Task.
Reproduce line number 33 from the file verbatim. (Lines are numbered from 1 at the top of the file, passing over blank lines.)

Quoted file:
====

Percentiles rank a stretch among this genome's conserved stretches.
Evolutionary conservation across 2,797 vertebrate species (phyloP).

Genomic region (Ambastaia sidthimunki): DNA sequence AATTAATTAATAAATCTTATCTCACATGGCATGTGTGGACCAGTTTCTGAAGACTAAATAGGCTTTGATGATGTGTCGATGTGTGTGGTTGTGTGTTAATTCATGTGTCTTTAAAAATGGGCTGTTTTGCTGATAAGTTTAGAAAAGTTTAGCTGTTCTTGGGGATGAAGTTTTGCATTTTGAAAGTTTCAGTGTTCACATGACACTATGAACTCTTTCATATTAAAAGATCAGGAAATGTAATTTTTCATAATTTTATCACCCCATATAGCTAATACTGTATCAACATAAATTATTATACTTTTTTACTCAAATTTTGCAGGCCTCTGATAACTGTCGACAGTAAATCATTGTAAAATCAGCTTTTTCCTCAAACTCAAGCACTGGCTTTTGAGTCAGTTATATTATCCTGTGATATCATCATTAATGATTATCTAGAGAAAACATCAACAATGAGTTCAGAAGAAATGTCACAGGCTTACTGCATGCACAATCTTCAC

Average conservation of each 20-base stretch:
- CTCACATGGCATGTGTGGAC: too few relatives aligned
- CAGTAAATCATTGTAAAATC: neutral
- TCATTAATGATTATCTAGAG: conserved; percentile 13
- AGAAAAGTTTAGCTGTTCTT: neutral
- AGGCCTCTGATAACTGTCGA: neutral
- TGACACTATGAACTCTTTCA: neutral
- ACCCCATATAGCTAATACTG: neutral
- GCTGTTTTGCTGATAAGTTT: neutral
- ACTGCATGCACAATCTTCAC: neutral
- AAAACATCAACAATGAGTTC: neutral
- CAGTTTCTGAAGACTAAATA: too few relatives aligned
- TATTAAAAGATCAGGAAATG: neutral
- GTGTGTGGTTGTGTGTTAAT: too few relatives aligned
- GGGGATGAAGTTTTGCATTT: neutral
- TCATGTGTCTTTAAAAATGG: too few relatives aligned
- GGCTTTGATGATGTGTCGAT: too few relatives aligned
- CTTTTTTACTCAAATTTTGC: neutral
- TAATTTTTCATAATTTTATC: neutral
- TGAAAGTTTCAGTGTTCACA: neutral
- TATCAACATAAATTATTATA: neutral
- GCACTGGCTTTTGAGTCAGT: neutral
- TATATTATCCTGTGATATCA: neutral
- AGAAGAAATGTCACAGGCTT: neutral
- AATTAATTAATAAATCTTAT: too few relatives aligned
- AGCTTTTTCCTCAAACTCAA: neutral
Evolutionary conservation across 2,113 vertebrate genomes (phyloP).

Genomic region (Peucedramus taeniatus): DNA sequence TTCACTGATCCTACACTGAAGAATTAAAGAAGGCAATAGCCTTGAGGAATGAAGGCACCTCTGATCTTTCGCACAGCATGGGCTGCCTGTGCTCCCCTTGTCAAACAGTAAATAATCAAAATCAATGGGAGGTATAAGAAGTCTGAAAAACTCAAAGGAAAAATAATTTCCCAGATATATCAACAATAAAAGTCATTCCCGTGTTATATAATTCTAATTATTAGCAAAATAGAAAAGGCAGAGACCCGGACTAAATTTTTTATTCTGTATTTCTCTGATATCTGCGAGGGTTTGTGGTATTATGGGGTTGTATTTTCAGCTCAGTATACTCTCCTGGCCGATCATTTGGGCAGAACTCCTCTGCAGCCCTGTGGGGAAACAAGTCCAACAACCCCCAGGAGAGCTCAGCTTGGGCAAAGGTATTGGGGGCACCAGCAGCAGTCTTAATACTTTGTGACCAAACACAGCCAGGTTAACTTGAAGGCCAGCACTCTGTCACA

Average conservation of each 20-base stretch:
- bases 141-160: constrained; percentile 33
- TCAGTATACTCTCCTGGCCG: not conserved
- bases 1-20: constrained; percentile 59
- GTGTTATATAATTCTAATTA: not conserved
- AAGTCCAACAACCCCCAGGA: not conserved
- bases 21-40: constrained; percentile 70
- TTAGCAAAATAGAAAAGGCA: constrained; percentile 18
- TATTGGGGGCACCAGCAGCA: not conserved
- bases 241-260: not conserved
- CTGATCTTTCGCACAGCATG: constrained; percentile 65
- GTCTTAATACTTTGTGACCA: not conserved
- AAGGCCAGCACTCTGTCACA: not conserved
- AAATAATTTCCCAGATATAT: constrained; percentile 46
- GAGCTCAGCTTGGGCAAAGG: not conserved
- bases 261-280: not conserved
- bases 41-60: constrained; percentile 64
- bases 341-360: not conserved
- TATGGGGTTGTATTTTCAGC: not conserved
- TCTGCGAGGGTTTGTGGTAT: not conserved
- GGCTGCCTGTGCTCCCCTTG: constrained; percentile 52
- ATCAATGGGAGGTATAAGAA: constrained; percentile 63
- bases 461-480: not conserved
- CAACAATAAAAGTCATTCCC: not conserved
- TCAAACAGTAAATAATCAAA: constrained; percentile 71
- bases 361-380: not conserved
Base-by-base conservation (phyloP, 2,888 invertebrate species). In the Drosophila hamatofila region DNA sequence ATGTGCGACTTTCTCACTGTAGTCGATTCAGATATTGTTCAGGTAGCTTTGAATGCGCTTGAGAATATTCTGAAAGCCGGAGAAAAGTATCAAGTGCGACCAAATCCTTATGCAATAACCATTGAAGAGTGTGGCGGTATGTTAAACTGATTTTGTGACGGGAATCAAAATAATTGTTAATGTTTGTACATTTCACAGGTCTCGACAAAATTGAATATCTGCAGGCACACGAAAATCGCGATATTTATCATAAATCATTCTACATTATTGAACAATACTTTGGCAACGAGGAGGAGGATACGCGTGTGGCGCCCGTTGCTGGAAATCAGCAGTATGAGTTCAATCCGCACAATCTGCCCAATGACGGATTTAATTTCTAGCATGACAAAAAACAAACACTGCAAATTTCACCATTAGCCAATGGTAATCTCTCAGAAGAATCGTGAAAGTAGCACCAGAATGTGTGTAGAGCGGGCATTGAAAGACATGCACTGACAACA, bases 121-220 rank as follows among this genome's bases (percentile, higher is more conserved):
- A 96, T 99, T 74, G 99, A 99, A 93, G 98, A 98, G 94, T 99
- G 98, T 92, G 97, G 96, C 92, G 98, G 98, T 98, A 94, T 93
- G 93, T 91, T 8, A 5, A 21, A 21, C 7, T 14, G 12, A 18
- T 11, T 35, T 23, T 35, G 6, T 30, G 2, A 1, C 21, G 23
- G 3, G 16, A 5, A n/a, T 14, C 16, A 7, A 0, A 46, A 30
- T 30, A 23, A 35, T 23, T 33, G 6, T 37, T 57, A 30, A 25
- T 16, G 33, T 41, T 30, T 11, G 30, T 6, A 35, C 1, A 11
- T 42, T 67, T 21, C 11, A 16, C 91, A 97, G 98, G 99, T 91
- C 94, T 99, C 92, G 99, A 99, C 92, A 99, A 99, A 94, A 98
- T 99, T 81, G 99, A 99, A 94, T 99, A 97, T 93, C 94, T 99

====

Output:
- bases 141-160: constrained; percentile 33